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    I've never seen that for a PC. If there are any, they're probably very old and possibly proprietary.

    I am a very big proponent of external modems. I even use an external modem with my laptop when I travel because I've found them to be far more reliable in terms of maintaining a connection and throughput than internal modems (built-in or PCMCIA) for whatever reason.

     
  5. Max Leung

    Max Leung Producer

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    The best way to do this is to buy a PCMCIA PCI card adapter, then buy yourself a PCMCIA Ethernet/Modem combo card. Of course, that will likely cost over $100!

    An external modem (with RS232 port) is the best and most reliable however. Most PCI modems are "WinModems", meaning that the CPU does all the DSP work, which in turn means poor throughput and lost connections every 5 minutes, if you're lucky to get even that.
     
  6. Steve_Ch

    Steve_Ch Supporting Actor

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    Thanks, folks. It's not something that I "need" per se. As I pointed out in my original post, I am on DSL and the modem will be for those once in a blue moon FAX thing, and for all practical purpose, a $10 EBay external modem for insurance is just fine.
    More than anything else, I was surprised, as I know they have ethernet/56K combo for labtop forever, both on mini PCI as well as cardbus/PCMCIA form factor, so there really should not be any technical problem doing it for desktop, I guess there must not be any demand for it.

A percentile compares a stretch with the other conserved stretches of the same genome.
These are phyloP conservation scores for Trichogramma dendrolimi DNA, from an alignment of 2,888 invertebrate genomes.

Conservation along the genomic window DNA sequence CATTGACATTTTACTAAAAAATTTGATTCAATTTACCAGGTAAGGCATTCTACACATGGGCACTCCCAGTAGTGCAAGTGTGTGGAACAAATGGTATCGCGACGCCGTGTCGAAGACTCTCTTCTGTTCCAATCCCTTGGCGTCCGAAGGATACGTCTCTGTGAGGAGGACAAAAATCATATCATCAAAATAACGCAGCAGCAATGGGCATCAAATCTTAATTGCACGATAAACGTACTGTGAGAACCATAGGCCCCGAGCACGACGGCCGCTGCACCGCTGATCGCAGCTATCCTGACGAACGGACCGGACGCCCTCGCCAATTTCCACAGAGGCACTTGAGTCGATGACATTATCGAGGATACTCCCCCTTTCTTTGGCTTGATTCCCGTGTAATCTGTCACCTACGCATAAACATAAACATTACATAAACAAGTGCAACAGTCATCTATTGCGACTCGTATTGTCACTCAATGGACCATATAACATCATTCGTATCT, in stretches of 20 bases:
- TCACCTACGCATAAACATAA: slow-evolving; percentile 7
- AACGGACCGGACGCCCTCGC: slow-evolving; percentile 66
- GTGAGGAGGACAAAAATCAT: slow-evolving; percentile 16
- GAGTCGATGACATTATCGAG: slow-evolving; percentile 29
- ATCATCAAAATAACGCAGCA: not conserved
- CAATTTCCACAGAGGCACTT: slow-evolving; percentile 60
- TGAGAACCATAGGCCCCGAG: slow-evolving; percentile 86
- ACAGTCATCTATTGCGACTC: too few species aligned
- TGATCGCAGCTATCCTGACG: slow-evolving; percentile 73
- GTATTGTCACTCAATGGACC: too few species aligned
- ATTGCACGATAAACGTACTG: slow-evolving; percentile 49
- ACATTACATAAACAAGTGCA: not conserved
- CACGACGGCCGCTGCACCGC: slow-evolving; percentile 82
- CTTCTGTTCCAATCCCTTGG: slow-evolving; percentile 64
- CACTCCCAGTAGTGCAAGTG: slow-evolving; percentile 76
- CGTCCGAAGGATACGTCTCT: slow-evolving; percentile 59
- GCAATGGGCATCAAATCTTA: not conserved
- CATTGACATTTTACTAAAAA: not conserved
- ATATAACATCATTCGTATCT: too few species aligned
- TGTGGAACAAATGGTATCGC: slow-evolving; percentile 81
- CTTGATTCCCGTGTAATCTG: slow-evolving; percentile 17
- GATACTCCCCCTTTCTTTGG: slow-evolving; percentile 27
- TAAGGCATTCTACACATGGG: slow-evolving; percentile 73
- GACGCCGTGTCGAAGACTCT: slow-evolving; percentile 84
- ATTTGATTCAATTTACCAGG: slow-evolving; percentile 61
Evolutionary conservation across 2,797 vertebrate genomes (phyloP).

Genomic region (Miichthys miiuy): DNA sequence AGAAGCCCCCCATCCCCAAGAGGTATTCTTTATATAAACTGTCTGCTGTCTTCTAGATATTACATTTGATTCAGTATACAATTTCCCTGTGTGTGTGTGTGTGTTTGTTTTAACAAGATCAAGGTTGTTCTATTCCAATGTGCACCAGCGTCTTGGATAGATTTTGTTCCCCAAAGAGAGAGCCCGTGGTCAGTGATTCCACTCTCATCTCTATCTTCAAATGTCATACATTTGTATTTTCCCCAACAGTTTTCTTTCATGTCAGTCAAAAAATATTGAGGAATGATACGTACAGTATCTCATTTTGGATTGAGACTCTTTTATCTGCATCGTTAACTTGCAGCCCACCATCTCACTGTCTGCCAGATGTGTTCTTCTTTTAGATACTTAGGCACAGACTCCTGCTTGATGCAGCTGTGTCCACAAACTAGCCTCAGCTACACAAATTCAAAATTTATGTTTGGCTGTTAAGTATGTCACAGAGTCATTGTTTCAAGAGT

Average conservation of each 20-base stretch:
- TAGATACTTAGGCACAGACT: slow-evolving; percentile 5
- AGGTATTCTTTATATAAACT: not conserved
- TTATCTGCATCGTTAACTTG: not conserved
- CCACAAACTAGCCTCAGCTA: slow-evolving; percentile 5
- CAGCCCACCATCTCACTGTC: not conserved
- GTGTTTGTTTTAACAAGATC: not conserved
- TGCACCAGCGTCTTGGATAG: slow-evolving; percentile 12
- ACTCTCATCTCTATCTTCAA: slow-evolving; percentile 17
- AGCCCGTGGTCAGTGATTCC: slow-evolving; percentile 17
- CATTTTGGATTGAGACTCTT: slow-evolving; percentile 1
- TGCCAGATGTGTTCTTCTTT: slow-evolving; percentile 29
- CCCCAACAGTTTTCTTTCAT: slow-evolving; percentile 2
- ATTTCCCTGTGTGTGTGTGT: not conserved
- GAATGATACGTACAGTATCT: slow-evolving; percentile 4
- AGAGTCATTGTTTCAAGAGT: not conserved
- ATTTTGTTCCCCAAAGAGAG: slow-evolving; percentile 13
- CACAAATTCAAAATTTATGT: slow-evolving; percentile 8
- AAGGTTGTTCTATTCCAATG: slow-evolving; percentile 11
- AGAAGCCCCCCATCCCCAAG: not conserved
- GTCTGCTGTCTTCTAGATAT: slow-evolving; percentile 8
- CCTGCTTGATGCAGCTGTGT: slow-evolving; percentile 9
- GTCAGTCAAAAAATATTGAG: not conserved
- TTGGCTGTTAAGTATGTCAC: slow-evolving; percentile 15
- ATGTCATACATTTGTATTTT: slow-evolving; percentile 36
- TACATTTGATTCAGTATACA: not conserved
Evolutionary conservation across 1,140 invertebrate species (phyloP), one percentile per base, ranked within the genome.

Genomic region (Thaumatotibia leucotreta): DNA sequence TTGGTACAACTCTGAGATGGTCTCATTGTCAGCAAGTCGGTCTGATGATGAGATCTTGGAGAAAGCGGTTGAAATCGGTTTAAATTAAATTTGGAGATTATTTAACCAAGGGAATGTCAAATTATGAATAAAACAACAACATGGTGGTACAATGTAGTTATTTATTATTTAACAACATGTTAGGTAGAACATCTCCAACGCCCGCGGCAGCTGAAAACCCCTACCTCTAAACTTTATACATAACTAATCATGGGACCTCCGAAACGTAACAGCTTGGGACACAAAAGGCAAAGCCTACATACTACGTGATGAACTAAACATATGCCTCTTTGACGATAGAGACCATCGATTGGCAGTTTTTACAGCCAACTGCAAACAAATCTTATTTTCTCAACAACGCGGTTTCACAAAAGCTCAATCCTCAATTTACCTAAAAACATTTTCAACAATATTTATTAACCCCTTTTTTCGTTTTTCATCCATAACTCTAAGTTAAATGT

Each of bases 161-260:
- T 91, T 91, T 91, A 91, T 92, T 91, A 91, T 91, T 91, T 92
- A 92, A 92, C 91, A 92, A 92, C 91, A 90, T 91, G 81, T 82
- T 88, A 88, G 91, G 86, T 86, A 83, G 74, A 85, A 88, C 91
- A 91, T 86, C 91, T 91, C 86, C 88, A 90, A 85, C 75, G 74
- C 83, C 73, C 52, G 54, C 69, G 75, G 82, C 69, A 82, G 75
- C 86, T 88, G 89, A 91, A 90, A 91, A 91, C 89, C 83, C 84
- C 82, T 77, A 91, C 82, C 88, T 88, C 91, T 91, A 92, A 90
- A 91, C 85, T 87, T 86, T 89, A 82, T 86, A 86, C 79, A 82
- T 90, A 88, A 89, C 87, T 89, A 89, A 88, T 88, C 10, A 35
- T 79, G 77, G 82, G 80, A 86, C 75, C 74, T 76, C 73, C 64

7. DonRoeber

    DonRoeber Screenwriter

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    My Mac Powerbook 3400 C has a built-in modem/ethernet port. You can plug either a phone line or network cable into the port, and then choose what you want the port to do. Or you can use a dongle to attach both at the same time. It was a neat idea, I'm surprised Apple stopped using it. Perhaps it was a bear to support.

    I've never seen a combo card for a PC, sorry.
     
  8. Chris Hovanic

    Chris Hovanic Supporting Actor

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    Could go with a USB network adaptor as well.

    Linksys USB network card

    A new MB (as stated b4) would be the way to go if your upgrading your CPU too.
     
  9. John_Berger

    John_Berger Cinematographer

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    I have never heard anything good about any kind of USB network adapter, whether it be Ethernet or modem. Everyone that I know who has used USB for network connectivity (myself included) has had serious connection and latency problems. As soon as they went to a "real" device, the problems went away.